'No personal gain' defense for backdating is senseless spin

The first of the stock-options trials is over, and Gregory Reyes, former CEO of Brocade Communications Systems, has been convicted of securities fraud in federal court.

The first of the stock-options trials is over, and Gregory Reyes, former CEO of Brocade Communications Systems, has been convicted of securities fraud in federal court.

I'm sorry for his family, but this verdict is good news for corporate governance, for the rule of law, and maybe even for truth-telling by corporate spinners.

The positive effect on PR would occur if people stop employing some of the insulting spin that Reyes' defenders offered for his actions - and that is part of the alibi of choice in so many other cases of stock-options backdating. This twisting of reality has been notably common in cases involving technology companies, where the practice was especially widespread.

The specific words vary from company to company, but they generally boil down to this: "He wasn't doing this for personal gain."

I offer a word to sum up the correct response to this notion. Here's half of that word: bull.

Let's leave aside for the moment the fact that the backdating was flagrant dishonesty when not disclosed to shareholders (and that was the norm). Companies have had to restate billions of dollars in lower earnings to account for their lies.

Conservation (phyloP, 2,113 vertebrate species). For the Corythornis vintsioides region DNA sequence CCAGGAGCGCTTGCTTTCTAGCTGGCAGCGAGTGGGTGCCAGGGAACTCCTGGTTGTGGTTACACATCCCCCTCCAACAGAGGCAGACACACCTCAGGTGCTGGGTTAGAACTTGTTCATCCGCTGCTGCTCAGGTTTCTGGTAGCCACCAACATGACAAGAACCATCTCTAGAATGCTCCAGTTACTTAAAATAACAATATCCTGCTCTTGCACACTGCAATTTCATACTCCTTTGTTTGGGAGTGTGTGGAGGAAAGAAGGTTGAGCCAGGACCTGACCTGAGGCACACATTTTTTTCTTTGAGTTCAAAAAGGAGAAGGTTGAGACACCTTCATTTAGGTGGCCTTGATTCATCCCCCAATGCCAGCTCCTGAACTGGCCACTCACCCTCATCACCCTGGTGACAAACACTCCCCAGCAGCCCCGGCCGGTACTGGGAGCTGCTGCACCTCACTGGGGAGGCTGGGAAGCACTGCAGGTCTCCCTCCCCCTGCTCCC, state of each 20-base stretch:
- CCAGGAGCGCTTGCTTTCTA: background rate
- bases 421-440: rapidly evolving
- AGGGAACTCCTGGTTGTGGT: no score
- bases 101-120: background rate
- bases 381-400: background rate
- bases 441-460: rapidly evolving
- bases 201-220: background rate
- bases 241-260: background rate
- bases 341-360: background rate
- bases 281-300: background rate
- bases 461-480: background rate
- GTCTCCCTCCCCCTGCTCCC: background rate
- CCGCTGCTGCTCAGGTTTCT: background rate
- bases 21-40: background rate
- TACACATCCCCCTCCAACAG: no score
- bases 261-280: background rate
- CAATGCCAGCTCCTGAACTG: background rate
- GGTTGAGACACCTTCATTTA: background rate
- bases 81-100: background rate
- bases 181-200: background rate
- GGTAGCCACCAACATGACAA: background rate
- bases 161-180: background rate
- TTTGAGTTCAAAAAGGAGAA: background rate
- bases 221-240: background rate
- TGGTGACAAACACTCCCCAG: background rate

Now, it's fair to note that some executives whose companies participated in the backdating did not personally have any of their own options backdated. The reason for the backdating, they usually argue, was to recruit and reward employees, and thereby make the company better, which is good for shareholders.

Huh? This completely belies the "we didn't personally benefit" implication the executives and their expert PR folks want to convey.

One reason it's bogus is the implication that executives' interests are independent from what their employees do. If backdating options - a procedure that would be legal, if still somewhat sleazy, if disclosed at the time - was beneficial for the company, it was by definition beneficial for the executives.

"Much of CEOs' bonus pay is tied to reported earnings," noted Jesse Fried, a law professor at the University of California, Berkeley, in a recent Op-Ed column in the San Jose Mercury News. "So is the price at which executives can unload their stock. The firm-wide back-dating of options jacked up earnings, and the amounts involved were not trivial." (The Reyes case was especially ugly, as Fried explained, because according to a civil lawsuit filed against Reyes by the government, Reyes did receive some of the backdated options.)

This has been true since the backdating scandal broke. Why, then, are journalists still being stenographers for the spinners who recite the "didn't personally benefit" mantra, as if it was the other side of an issue that has two legitimate points of view?

Perhaps the topic is too arcane. But perhaps it's just journalistic laziness.

But what's so hard to understand about the idea that if it's good for your employees, and if your pay depends on their work, you're going to win, too? That isn't rocket science. It's basic logic. Journalists shouldn't let executives and their spinners get away flouting it.

Dan Gillmor is the author of We the Media: Grassroots Journalism By the People, For the People. He's also director of the Center for Citizen Media (www.citmedia.org).

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